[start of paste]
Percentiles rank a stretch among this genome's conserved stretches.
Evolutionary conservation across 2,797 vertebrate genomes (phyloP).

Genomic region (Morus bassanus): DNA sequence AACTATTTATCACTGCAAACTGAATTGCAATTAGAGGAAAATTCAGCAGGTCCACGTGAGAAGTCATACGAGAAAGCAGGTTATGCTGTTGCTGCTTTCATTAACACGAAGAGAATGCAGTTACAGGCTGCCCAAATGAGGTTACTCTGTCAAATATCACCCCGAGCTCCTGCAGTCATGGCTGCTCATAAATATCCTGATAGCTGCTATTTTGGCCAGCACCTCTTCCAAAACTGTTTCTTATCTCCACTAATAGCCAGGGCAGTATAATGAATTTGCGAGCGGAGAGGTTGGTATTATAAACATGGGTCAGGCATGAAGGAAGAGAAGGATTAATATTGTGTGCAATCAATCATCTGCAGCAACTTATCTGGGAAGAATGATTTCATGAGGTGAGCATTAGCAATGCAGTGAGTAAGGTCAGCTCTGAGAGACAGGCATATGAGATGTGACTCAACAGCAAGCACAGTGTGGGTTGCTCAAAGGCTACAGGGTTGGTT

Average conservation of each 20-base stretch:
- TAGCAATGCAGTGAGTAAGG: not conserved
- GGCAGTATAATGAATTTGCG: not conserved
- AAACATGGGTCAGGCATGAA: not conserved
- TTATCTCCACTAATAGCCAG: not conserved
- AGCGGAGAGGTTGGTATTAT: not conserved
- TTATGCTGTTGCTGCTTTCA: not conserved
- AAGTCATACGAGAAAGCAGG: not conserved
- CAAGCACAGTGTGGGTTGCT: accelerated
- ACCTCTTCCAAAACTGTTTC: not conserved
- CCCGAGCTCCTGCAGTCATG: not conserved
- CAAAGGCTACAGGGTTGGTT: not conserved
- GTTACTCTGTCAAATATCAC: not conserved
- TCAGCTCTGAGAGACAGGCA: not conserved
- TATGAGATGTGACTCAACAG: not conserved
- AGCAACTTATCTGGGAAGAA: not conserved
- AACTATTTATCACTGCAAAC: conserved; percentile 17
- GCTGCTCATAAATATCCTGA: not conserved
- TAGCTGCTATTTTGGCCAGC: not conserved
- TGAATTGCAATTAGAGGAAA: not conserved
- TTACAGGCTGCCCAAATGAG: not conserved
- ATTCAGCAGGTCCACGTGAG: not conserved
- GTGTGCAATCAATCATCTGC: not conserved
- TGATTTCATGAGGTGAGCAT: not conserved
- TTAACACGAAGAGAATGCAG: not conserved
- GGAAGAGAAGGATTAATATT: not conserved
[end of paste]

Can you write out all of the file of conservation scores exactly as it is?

Percentiles rank a stretch among this genome's conserved stretches.
Evolutionary conservation across 2,797 vertebrate genomes (phyloP).

Genomic region (Morus bassanus): DNA sequence AACTATTTATCACTGCAAACTGAATTGCAATTAGAGGAAAATTCAGCAGGTCCACGTGAGAAGTCATACGAGAAAGCAGGTTATGCTGTTGCTGCTTTCATTAACACGAAGAGAATGCAGTTACAGGCTGCCCAAATGAGGTTACTCTGTCAAATATCACCCCGAGCTCCTGCAGTCATGGCTGCTCATAAATATCCTGATAGCTGCTATTTTGGCCAGCACCTCTTCCAAAACTGTTTCTTATCTCCACTAATAGCCAGGGCAGTATAATGAATTTGCGAGCGGAGAGGTTGGTATTATAAACATGGGTCAGGCATGAAGGAAGAGAAGGATTAATATTGTGTGCAATCAATCATCTGCAGCAACTTATCTGGGAAGAATGATTTCATGAGGTGAGCATTAGCAATGCAGTGAGTAAGGTCAGCTCTGAGAGACAGGCATATGAGATGTGACTCAACAGCAAGCACAGTGTGGGTTGCTCAAAGGCTACAGGGTTGGTT

Average conservation of each 20-base stretch:
- TAGCAATGCAGTGAGTAAGG: not conserved
- GGCAGTATAATGAATTTGCG: not conserved
- AAACATGGGTCAGGCATGAA: not conserved
- TTATCTCCACTAATAGCCAG: not conserved
- AGCGGAGAGGTTGGTATTAT: not conserved
- TTATGCTGTTGCTGCTTTCA: not conserved
- AAGTCATACGAGAAAGCAGG: not conserved
- CAAGCACAGTGTGGGTTGCT: accelerated
- ACCTCTTCCAAAACTGTTTC: not conserved
- CCCGAGCTCCTGCAGTCATG: not conserved
- CAAAGGCTACAGGGTTGGTT: not conserved
- GTTACTCTGTCAAATATCAC: not conserved
- TCAGCTCTGAGAGACAGGCA: not conserved
- TATGAGATGTGACTCAACAG: not conserved
- AGCAACTTATCTGGGAAGAA: not conserved
- AACTATTTATCACTGCAAAC: conserved; percentile 17
- GCTGCTCATAAATATCCTGA: not conserved
- TAGCTGCTATTTTGGCCAGC: not conserved
- TGAATTGCAATTAGAGGAAA: not conserved
- TTACAGGCTGCCCAAATGAG: not conserved
- ATTCAGCAGGTCCACGTGAG: not conserved
- GTGTGCAATCAATCATCTGC: not conserved
- TGATTTCATGAGGTGAGCAT: not conserved
- TTAACACGAAGAGAATGCAG: not conserved
- GGAAGAGAAGGATTAATATT: not conserved